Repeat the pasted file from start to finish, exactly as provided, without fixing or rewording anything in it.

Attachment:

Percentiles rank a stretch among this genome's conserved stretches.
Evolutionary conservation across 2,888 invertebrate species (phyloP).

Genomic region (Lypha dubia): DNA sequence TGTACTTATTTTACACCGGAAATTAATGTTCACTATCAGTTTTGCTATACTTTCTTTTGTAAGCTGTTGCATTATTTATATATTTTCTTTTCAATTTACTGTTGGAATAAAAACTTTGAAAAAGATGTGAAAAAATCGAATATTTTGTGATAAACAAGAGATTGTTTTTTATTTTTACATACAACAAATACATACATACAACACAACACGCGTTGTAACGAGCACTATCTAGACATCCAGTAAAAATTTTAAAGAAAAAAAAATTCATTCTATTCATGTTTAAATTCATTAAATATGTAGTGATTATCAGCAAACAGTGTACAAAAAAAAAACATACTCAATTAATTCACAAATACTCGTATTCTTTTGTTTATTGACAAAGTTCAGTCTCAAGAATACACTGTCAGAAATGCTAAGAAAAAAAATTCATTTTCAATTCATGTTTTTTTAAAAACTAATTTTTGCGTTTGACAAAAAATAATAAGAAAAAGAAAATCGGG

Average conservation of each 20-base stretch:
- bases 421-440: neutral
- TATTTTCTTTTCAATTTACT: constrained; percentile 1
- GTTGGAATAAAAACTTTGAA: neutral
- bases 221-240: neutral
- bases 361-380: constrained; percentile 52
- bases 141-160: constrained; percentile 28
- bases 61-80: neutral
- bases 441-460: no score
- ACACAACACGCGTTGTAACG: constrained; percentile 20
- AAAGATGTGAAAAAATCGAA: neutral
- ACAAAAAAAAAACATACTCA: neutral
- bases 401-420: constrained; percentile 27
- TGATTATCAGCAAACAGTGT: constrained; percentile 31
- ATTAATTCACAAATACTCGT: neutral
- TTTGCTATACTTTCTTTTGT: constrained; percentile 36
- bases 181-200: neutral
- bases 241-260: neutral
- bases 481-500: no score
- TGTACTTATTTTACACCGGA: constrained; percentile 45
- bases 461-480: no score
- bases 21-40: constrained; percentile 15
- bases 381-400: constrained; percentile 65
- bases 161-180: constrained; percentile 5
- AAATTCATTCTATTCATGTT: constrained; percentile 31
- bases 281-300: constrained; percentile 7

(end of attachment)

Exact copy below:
Percentiles rank a stretch among this genome's conserved stretches.
Evolutionary conservation across 2,888 invertebrate species (phyloP).

Genomic region (Lypha dubia): DNA sequence TGTACTTATTTTACACCGGAAATTAATGTTCACTATCAGTTTTGCTATACTTTCTTTTGTAAGCTGTTGCATTATTTATATATTTTCTTTTCAATTTACTGTTGGAATAAAAACTTTGAAAAAGATGTGAAAAAATCGAATATTTTGTGATAAACAAGAGATTGTTTTTTATTTTTACATACAACAAATACATACATACAACACAACACGCGTTGTAACGAGCACTATCTAGACATCCAGTAAAAATTTTAAAGAAAAAAAAATTCATTCTATTCATGTTTAAATTCATTAAATATGTAGTGATTATCAGCAAACAGTGTACAAAAAAAAAACATACTCAATTAATTCACAAATACTCGTATTCTTTTGTTTATTGACAAAGTTCAGTCTCAAGAATACACTGTCAGAAATGCTAAGAAAAAAAATTCATTTTCAATTCATGTTTTTTTAAAAACTAATTTTTGCGTTTGACAAAAAATAATAAGAAAAAGAAAATCGGG

Average conservation of each 20-base stretch:
- bases 421-440: neutral
- TATTTTCTTTTCAATTTACT: constrained; percentile 1
- GTTGGAATAAAAACTTTGAA: neutral
- bases 221-240: neutral
- bases 361-380: constrained; percentile 52
- bases 141-160: constrained; percentile 28
- bases 61-80: neutral
- bases 441-460: no score
- ACACAACACGCGTTGTAACG: constrained; percentile 20
- AAAGATGTGAAAAAATCGAA: neutral
- ACAAAAAAAAAACATACTCA: neutral
- bases 401-420: constrained; percentile 27
- TGATTATCAGCAAACAGTGT: constrained; percentile 31
- ATTAATTCACAAATACTCGT: neutral
- TTTGCTATACTTTCTTTTGT: constrained; percentile 36
- bases 181-200: neutral
- bases 241-260: neutral
- bases 481-500: no score
- TGTACTTATTTTACACCGGA: constrained; percentile 45
- bases 461-480: no score
- bases 21-40: constrained; percentile 15
- bases 381-400: constrained; percentile 65
- bases 161-180: constrained; percentile 5
- AAATTCATTCTATTCATGTT: constrained; percentile 31
- bases 281-300: constrained; percentile 7